As I paced between rooms on the third floor of Trotter, I sensed the rising tide of uncertainty. The New York Times had just altered their forecast; only an hour ago, Secretary Clinton had a 93 percent chance of victory, but over the course of a few minutes, the prediction had dramatically shifted, now forecasting that Trump would win the race. As more swing states turned red, and the students and faculty around me slowly came to the conclusion that we would not, in fact, be electing our first female president, the mood shifted from what had long been cautious optimism to resigned despondence.
I woke up Wednesday morning and dragged myself to my first class, where we decided to depart from the syllabus and take the morning to share our initial thoughts, feelings, and responses. In traditional Simran fashion, I immediately began dissecting the breakdown of votes and outlining my suggested steps for the Democratic Party to rebrand and reposition itself to ensure victory in the 2018 midterm elections. As my peers shared their more intimate fears and sorrows, I raised my hand again to admit that I was afraid for my father and my brother, who are Sikhs, wear turbans, have full beards, had faced anti-immigrant sentiment post-9/11, and likely would face this resentment once more, perhaps to an even greater degree. Prior to our discussion, I was frustrated at the results, no doubt, but hadn’t yet taken the time to understand what it meant for Trump to have won. For Trump to have won also meant that Hillary Clinton had lost.
I cried throughout the entirety of Hillary Clinton’s concession speech. This woman of steel, this thick-skinned, incredible, inspiring, compassionate woman that I have looked up to for the better part of my life, stood at the podium, dejection in her eyes; for the first time, I saw her as fallible. For the first time since 2012, I no longer could simply assume that we would have a female president in my lifetime—though I certainly hope and think we will. For the first time in my memory, the candidate that I had supported and defended and fought for had lost. And for the first time in my life, I questioned whether my own hopes and dreams could ever be actualized.
“To all the women … I want you to know that nothing has made me prouder than to be your champion,” said Clinton. The reality is, nothing has made me prouder than having Secretary Clinton be my champion. Having faced setback after setback and critique after critique, Hillary Clinton has shown me that loss and failure are not elusive and are likely inevitable across a career hallmarked by success and achievement. However, those who intend to fight will continue to do so, even in the face of adversity and defeat. Decades of resilience and determination resulted in loss; yet, I have no doubt that even now, after the most painful defeat of all, Secretary Clinton will continue to work towards a more just nation and world.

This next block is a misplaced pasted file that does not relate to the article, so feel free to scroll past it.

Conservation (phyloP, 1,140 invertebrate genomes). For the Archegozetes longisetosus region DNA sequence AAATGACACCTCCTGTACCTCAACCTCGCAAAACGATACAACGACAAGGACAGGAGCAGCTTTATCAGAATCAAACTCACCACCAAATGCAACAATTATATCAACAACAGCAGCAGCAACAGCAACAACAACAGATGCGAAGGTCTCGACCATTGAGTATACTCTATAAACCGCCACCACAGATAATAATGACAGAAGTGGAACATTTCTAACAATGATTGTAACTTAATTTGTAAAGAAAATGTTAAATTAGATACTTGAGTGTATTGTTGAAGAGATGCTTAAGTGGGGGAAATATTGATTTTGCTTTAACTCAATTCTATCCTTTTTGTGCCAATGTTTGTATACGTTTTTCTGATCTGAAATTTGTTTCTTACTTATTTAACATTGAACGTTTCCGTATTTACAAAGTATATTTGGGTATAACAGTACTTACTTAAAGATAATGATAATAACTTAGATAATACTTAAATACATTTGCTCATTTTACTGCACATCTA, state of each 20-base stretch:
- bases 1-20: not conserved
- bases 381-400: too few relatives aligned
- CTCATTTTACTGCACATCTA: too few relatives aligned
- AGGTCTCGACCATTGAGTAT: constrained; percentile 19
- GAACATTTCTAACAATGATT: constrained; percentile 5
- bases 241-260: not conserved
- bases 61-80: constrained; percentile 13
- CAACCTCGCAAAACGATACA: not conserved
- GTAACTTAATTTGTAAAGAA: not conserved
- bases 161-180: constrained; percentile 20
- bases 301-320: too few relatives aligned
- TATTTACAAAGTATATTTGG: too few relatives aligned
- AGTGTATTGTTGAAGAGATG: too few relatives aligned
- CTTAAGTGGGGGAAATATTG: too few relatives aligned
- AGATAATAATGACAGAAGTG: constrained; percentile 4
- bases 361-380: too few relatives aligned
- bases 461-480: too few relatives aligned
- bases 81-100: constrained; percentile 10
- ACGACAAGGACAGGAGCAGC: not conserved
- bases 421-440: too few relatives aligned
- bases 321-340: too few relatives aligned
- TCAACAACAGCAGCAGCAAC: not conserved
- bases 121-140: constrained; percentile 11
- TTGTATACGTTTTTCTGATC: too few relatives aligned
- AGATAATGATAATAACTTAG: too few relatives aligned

“This is painful, and it will be for a long time,” Secretary Clinton said. One week later, the pain has not lessened, the hurt has not subsided, and the tears have not relented. However, the last words Hillary Clinton uttered before concluding her speech, likely the last words she will ever speak in the context of a presidential run, are now the words resonating with me most: “And to all of the little girls who are watching this, never doubt that you are valuable and powerful and deserving of every chance and opportunity in the world to pursue and achieve your own dreams.” It is hard not to doubt these things in light of a Trump victory, a seeming condonance of sexism and misogyny, and a rejection of the most qualified candidate to ever run for president, someone who happened to also be a woman. It is hard not to think that even if we are deserving and even if we pursue our aspirations to the fullest extent, we may fail to achieve what we rightfully deserve and earn. But I have decided that I do not have the luxury or quite frankly, the time, to doubt myself or my fellow women. I have never felt greater solidarity with and respect for the women on this campus and the women across the nation and world; to the 53 percent of white females who voted for Donald Trump, I may not understand you, but I stand with you, too. We all want the same things; we all have the same basic desires and same fundamental impulses and motivations; we all face misogyny and sexism in many shapes and forms each day. Now is when we must come together to push one another forward, to propel one another to scale the greatest heights of success, to elect more female senators and congresswomen and—hopefully sooner than it might seem at this moment—a female president.